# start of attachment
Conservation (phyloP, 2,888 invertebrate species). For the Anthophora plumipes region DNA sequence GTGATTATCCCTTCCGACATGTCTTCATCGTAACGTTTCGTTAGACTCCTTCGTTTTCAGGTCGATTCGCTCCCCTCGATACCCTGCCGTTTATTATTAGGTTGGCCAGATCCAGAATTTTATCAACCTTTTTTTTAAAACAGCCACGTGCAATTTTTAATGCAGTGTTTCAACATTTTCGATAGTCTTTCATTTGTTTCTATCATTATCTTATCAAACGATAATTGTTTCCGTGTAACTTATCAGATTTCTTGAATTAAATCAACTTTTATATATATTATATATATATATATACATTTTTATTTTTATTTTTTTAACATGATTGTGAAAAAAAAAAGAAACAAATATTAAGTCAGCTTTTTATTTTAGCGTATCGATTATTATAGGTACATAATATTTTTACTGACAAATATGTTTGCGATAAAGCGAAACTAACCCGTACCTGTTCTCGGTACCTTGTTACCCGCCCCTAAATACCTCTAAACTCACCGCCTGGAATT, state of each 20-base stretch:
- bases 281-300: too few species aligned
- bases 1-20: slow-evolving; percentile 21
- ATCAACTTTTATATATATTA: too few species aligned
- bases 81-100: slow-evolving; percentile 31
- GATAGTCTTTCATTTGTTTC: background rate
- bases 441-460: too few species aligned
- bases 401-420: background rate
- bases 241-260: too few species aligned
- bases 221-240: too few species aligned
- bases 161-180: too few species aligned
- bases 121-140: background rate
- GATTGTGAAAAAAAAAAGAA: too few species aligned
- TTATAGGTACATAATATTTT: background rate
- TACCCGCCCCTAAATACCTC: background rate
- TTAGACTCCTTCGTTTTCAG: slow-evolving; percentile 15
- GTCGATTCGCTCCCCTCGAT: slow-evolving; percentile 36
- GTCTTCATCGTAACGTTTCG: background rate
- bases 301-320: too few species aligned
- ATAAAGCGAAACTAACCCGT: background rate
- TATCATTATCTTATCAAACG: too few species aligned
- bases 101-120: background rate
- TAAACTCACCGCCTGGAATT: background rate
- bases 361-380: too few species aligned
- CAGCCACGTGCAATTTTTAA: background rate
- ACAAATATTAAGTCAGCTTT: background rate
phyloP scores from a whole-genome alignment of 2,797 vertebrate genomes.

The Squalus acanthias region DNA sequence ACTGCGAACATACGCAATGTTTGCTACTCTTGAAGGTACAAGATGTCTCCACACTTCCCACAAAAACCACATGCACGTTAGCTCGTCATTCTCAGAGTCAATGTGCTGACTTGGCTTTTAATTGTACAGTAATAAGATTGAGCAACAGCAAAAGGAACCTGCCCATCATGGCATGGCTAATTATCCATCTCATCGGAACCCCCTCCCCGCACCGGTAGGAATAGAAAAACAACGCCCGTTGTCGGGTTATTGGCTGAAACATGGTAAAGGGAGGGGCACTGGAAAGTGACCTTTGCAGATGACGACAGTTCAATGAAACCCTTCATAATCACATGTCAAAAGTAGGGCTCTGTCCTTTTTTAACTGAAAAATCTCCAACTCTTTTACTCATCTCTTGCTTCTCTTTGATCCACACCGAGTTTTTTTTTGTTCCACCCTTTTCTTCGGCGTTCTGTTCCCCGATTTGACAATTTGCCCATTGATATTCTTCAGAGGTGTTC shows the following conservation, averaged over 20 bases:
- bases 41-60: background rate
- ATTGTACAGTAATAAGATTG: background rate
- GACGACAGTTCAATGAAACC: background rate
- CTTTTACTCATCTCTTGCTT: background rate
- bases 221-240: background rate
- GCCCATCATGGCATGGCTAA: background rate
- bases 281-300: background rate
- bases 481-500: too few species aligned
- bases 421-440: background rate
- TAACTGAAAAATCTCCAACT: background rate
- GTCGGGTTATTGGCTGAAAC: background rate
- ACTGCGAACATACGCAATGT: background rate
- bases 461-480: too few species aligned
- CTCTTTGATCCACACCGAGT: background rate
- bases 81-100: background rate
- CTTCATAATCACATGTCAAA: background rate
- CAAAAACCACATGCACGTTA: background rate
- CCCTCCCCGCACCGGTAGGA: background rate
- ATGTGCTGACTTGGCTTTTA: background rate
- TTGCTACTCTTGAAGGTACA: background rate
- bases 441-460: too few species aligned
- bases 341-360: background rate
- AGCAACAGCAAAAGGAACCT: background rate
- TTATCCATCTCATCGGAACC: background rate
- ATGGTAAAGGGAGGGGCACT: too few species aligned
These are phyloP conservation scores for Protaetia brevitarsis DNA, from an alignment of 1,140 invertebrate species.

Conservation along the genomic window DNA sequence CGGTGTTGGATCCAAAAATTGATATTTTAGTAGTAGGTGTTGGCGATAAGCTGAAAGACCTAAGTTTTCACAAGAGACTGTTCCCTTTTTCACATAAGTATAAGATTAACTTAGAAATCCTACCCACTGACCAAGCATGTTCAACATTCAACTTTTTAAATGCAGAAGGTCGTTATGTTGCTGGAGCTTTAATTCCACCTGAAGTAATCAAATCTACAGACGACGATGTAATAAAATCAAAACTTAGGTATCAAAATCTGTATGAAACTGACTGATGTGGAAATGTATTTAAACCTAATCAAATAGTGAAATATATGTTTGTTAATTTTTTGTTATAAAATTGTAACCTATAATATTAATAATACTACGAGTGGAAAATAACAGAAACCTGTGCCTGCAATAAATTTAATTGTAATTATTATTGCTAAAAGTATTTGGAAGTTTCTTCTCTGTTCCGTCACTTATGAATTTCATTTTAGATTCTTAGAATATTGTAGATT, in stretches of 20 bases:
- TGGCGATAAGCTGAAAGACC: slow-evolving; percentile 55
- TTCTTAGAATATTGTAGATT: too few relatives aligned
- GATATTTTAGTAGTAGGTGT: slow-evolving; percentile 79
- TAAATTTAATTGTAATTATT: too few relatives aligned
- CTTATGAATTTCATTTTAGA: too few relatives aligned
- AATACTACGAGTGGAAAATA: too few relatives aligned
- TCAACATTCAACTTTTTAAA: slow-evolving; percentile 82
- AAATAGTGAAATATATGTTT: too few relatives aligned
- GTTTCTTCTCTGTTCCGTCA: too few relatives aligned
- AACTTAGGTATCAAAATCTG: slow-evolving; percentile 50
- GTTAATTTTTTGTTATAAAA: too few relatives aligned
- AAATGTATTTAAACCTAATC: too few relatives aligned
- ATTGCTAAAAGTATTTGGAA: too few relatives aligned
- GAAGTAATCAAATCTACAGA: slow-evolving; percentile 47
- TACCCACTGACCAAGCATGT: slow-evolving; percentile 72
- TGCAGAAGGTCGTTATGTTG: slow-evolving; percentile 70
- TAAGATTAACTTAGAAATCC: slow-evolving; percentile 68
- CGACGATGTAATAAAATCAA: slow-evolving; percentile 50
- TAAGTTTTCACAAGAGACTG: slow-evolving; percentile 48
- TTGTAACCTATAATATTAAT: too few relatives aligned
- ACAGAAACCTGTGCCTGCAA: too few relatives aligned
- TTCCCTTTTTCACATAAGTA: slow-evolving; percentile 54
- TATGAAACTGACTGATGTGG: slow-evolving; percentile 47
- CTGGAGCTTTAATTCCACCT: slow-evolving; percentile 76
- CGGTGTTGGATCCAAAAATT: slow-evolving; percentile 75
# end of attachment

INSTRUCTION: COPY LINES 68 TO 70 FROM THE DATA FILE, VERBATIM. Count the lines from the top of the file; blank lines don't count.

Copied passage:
- ATTGCTAAAAGTATTTGGAA: too few relatives aligned
- GAAGTAATCAAATCTACAGA: slow-evolving; percentile 47
- TACCCACTGACCAAGCATGT: slow-evolving; percentile 72